The Court accepted that the terms and conditions forming part of the third agreement were commonly used by VTS in most of its client agreements. While the front pages and the schedule of services were tailored to reflect the agreement with AIBI, the Court observed that the presence of these parts of the contract would not prevent the third agreement from being characterised as a standard form agreement.
A review of the background indicated that AIBI’s focus was on the price of the services and that there had been significant negotiations between the parties on this issue and ultimately AIBI had secured beneficial price changes through those negotiations. This led the Court to conclude that AIBI was not in a position where it had to accept or reject the third contract, that AIBI had been given an effective opportunity to negotiate the terms of the contract and that the third contract reflected the particular characteristics of AIBI. This conclusion was reached despite the fact that the parts of the third contract comprising the standard terms and conditions remained unchanged.
In addition to the mandatory considerations under section 27(2), the Court had regard to bargaining power of AIBI in the context of the sequence of the first, second and third agreements and the fact that certain set-up costs incurred by VTS were amortised over the term of each agreement with the balance of such costs being payable by AIBI if it terminated the agreement early without cause. AIBI’s negotiating position was compromised when it sought to replace the second agreement with the third agreement as it could only terminate its relationship with VTS if it paid out the balance of those costs existing at the end of the second contract. The Court observed that AIBI’s diminished bargaining position derived from “consensual acts taken by AIBI, namely entry into the two earlier contracts”. Having regard to this and the analysis of the mandatory matters, the Court held that the third contract between AIBI and VTS was not a standard form contract.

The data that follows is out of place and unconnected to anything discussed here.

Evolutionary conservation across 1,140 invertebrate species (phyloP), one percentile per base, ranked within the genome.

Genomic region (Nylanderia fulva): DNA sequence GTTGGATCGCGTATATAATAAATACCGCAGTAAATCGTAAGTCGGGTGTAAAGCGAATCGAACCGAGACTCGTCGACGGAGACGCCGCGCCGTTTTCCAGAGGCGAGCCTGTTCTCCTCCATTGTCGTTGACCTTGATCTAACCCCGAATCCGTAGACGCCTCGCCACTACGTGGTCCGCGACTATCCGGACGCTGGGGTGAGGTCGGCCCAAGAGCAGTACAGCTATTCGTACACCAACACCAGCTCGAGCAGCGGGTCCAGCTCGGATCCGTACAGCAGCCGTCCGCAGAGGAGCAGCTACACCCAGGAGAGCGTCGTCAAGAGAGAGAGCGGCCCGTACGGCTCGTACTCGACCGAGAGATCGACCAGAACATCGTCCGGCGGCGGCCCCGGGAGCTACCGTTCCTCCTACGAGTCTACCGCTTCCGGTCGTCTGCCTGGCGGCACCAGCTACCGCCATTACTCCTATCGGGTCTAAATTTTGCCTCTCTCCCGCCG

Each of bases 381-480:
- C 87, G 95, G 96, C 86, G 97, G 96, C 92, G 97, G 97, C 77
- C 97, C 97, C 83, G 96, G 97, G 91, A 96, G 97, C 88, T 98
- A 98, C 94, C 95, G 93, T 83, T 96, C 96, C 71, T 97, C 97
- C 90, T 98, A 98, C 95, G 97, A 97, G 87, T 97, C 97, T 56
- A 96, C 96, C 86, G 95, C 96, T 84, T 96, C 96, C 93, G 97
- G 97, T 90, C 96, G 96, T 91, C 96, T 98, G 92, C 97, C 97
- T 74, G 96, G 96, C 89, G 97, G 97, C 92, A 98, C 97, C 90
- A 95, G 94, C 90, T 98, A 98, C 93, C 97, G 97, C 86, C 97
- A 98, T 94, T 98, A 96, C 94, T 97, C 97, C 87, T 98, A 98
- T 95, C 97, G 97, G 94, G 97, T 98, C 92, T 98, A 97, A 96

While a standard form contract will typically be one established by terms and conditions used on a repeat basis in connection with the supply or goods or services, it is possible for contracts that include some level of customisation to be characterised as standard form contracts. For example, standard form agency, distribution or procurement agreements may be set up with the aim of avoiding or minimising negotiation and changes. Even where there has been some level of negotiation and customisation of these style of documents, an assessment of the contract should be undertaken by reference to the matters identified in section 27(2) of the ACL. If there is a risk that a contract is classifiable as a standard form contract, you should remove any unfair terms.
For more information contact the Addisons Competition, Consumer & Antitrust team.